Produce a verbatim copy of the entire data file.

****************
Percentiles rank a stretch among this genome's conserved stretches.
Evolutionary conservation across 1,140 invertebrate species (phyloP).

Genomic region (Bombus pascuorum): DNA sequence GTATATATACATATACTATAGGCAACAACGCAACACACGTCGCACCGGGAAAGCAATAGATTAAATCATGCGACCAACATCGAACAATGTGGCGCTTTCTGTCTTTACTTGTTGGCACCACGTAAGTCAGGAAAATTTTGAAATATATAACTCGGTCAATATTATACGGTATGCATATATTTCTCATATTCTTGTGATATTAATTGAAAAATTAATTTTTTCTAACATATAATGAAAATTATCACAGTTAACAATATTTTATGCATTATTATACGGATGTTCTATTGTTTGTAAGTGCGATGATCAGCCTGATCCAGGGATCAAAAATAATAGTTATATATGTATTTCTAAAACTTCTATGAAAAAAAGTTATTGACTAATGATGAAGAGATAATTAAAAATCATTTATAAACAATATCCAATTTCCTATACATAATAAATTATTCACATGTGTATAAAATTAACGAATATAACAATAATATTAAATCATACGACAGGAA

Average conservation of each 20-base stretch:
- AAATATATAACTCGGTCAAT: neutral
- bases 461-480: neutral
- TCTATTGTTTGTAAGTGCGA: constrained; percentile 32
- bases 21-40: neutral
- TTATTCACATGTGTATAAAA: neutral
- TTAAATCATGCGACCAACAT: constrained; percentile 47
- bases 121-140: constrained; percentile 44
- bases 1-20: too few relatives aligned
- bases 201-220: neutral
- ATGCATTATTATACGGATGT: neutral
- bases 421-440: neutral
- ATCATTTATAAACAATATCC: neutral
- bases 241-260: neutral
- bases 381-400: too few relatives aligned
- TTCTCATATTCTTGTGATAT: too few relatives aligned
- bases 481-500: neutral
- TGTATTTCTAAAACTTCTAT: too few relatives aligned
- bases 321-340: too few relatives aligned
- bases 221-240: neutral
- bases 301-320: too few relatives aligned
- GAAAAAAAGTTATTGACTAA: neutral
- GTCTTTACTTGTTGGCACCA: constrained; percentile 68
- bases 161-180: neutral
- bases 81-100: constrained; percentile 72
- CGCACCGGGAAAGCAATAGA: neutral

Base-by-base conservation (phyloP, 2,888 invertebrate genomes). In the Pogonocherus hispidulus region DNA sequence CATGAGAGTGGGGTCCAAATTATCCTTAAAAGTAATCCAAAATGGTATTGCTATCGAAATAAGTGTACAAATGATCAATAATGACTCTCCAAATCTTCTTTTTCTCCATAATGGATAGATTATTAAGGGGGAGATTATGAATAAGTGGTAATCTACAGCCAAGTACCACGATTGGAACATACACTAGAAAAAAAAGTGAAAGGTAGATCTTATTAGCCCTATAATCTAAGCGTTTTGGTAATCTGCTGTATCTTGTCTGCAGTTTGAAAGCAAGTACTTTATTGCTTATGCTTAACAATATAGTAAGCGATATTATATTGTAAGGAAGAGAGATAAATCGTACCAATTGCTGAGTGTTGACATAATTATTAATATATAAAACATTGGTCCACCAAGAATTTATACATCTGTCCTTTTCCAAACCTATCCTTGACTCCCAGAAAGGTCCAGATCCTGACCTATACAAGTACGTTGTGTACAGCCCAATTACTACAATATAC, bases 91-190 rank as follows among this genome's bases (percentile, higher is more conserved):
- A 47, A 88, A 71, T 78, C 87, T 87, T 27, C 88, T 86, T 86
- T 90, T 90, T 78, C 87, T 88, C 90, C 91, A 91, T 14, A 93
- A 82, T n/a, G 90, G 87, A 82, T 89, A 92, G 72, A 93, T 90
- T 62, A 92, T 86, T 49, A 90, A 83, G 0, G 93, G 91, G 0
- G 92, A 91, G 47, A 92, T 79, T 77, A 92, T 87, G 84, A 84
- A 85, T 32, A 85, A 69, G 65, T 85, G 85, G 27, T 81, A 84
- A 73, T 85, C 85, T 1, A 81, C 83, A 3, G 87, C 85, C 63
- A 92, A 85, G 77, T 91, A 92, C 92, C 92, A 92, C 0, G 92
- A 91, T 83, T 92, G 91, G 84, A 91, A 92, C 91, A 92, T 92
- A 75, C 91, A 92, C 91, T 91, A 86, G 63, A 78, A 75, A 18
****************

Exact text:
Percentiles rank a stretch among this genome's conserved stretches.
Evolutionary conservation across 1,140 invertebrate species (phyloP).

Genomic region (Bombus pascuorum): DNA sequence GTATATATACATATACTATAGGCAACAACGCAACACACGTCGCACCGGGAAAGCAATAGATTAAATCATGCGACCAACATCGAACAATGTGGCGCTTTCTGTCTTTACTTGTTGGCACCACGTAAGTCAGGAAAATTTTGAAATATATAACTCGGTCAATATTATACGGTATGCATATATTTCTCATATTCTTGTGATATTAATTGAAAAATTAATTTTTTCTAACATATAATGAAAATTATCACAGTTAACAATATTTTATGCATTATTATACGGATGTTCTATTGTTTGTAAGTGCGATGATCAGCCTGATCCAGGGATCAAAAATAATAGTTATATATGTATTTCTAAAACTTCTATGAAAAAAAGTTATTGACTAATGATGAAGAGATAATTAAAAATCATTTATAAACAATATCCAATTTCCTATACATAATAAATTATTCACATGTGTATAAAATTAACGAATATAACAATAATATTAAATCATACGACAGGAA

Average conservation of each 20-base stretch:
- AAATATATAACTCGGTCAAT: neutral
- bases 461-480: neutral
- TCTATTGTTTGTAAGTGCGA: constrained; percentile 32
- bases 21-40: neutral
- TTATTCACATGTGTATAAAA: neutral
- TTAAATCATGCGACCAACAT: constrained; percentile 47
- bases 121-140: constrained; percentile 44
- bases 1-20: too few relatives aligned
- bases 201-220: neutral
- ATGCATTATTATACGGATGT: neutral
- bases 421-440: neutral
- ATCATTTATAAACAATATCC: neutral
- bases 241-260: neutral
- bases 381-400: too few relatives aligned
- TTCTCATATTCTTGTGATAT: too few relatives aligned
- bases 481-500: neutral
- TGTATTTCTAAAACTTCTAT: too few relatives aligned
- bases 321-340: too few relatives aligned
- bases 221-240: neutral
- bases 301-320: too few relatives aligned
- GAAAAAAAGTTATTGACTAA: neutral
- GTCTTTACTTGTTGGCACCA: constrained; percentile 68
- bases 161-180: neutral
- bases 81-100: constrained; percentile 72
- CGCACCGGGAAAGCAATAGA: neutral

Base-by-base conservation (phyloP, 2,888 invertebrate genomes). In the Pogonocherus hispidulus region DNA sequence CATGAGAGTGGGGTCCAAATTATCCTTAAAAGTAATCCAAAATGGTATTGCTATCGAAATAAGTGTACAAATGATCAATAATGACTCTCCAAATCTTCTTTTTCTCCATAATGGATAGATTATTAAGGGGGAGATTATGAATAAGTGGTAATCTACAGCCAAGTACCACGATTGGAACATACACTAGAAAAAAAAGTGAAAGGTAGATCTTATTAGCCCTATAATCTAAGCGTTTTGGTAATCTGCTGTATCTTGTCTGCAGTTTGAAAGCAAGTACTTTATTGCTTATGCTTAACAATATAGTAAGCGATATTATATTGTAAGGAAGAGAGATAAATCGTACCAATTGCTGAGTGTTGACATAATTATTAATATATAAAACATTGGTCCACCAAGAATTTATACATCTGTCCTTTTCCAAACCTATCCTTGACTCCCAGAAAGGTCCAGATCCTGACCTATACAAGTACGTTGTGTACAGCCCAATTACTACAATATAC, bases 91-190 rank as follows among this genome's bases (percentile, higher is more conserved):
- A 47, A 88, A 71, T 78, C 87, T 87, T 27, C 88, T 86, T 86
- T 90, T 90, T 78, C 87, T 88, C 90, C 91, A 91, T 14, A 93
- A 82, T n/a, G 90, G 87, A 82, T 89, A 92, G 72, A 93, T 90
- T 62, A 92, T 86, T 49, A 90, A 83, G 0, G 93, G 91, G 0
- G 92, A 91, G 47, A 92, T 79, T 77, A 92, T 87, G 84, A 84
- A 85, T 32, A 85, A 69, G 65, T 85, G 85, G 27, T 81, A 84
- A 73, T 85, C 85, T 1, A 81, C 83, A 3, G 87, C 85, C 63
- A 92, A 85, G 77, T 91, A 92, C 92, C 92, A 92, C 0, G 92
- A 91, T 83, T 92, G 91, G 84, A 91, A 92, C 91, A 92, T 92
- A 75, C 91, A 92, C 91, T 91, A 86, G 63, A 78, A 75, A 18